BREAKING: Army scientists successfully ‘teleport’ Soldiers
April 1, 2016
By Bob Reinert, USAG Natick Public Affairs
NATICK, Mass. (April 1, 2016) — Army scientists have successfully “teleported” a fully equipped squad from a Massachusetts research and development facility to a training area in Germany, the Natick Soldier Systems Center (NSSC) announced today.
The nine human research volunteers, fresh out of Advanced Individual Training, were participating in experiments in the Doriot Climatic Chambers at NSSC when they disappeared and moments later materialized at the Grafenwoehr Training Area, completely unharmed. The chambers are capable of replicating any climate or weather in the world but have never before been used in this manner.
Teleportation, made famous in the “Star Trek” television series and movies, had been — until what the Army is calling the “Natick incident” — a hypothetical way of moving objects from place to place. American writer Charles Fort is reported to have coined the word in 1931.
Officials at Natick were elated by the event, which promises to one day revolutionize the way that American troops and equipment are transported around the globe. It also could ultimately make overseas bases obsolete as forces are instead moved from U.S. soil to remote trouble spots in the blink of an eye.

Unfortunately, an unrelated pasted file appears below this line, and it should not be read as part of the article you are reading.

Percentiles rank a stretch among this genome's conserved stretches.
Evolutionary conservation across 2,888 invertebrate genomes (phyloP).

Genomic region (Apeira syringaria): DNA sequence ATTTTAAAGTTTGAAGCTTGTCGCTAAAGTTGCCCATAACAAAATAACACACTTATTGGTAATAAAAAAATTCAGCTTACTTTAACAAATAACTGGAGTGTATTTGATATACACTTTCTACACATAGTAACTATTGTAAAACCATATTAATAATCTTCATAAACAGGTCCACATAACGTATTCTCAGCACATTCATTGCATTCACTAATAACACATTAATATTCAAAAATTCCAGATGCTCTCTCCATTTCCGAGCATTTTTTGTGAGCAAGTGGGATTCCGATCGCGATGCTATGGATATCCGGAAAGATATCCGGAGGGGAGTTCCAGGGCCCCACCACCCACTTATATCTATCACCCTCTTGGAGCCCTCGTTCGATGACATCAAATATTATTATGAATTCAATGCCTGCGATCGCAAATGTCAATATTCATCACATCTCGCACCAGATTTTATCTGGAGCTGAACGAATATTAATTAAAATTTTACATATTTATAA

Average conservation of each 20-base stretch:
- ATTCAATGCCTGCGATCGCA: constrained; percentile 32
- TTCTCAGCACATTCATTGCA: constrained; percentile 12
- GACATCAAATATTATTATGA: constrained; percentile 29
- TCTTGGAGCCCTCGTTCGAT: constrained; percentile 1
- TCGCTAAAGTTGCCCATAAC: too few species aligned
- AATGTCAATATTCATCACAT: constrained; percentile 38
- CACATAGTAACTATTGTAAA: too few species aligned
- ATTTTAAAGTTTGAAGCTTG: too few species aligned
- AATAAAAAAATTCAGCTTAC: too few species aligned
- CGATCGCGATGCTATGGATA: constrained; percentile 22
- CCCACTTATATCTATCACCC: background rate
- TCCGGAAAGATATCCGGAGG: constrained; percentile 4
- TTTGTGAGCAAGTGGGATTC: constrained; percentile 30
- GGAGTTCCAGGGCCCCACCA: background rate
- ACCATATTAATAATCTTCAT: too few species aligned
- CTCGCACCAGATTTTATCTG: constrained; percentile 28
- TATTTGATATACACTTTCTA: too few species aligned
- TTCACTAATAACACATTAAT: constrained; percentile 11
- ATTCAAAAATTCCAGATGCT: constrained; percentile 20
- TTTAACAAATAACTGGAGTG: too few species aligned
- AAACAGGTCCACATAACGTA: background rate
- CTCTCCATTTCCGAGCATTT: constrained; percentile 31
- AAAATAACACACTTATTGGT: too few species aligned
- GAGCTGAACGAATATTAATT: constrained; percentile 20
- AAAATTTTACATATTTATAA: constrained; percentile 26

“No one is more impressed by this than I am,” said Benjamin Storm, who manages the 61-year-old climatic chambers at Natick. “One moment, I was chatting with the young Soldiers, and the next, they all vanished into thin air.”
The Soldiers were dressed in combat gear for the revolutionary experiment and being monitored by Storm and his colleagues when they were sent from one continent to the other. Still photographs of the event were captured in the chambers and have been released by the Army.
After thorough medical examinations at an Army hospital, they were flown back to the U.S. and returned to duty at Natick.
“It’s one thing to see Captain Kirk or Mr. Spock do it at the movies, but it’s another to have it happen to you in real life,” said Pvt. Kelley McCoy, one of the teleported Soldiers. “I felt a little tingling and the next thing you know, I’m in Bavaria. I always wanted to visit Europe, but I figured that I’d go by plane.”
Storm and other Natick researchers are now poring over mountains of data from the development in hopes of replicating it. Meanwhile, the Army quickly established a Teleportation Study Task Force, which will be based at Natick. Leading scientists from private industry and academia worldwide are converging on the chambers to lend whatever assistance they can.
According to Storm, a device not unlike the “flux capacitor” seen in the “Back to the Future” movie series was employed during the experiment. This led to immediate speculation that the Army was also working on time travel, but time travel requirements of generating 1.21 gigawatts is no trivial feat.
“We’re only concerned with place, not time,” said Storm, a twinkle in his eye. “This development could change the entire course of human history.”
The Task Force expects to report its initial findings by April 1, 2017.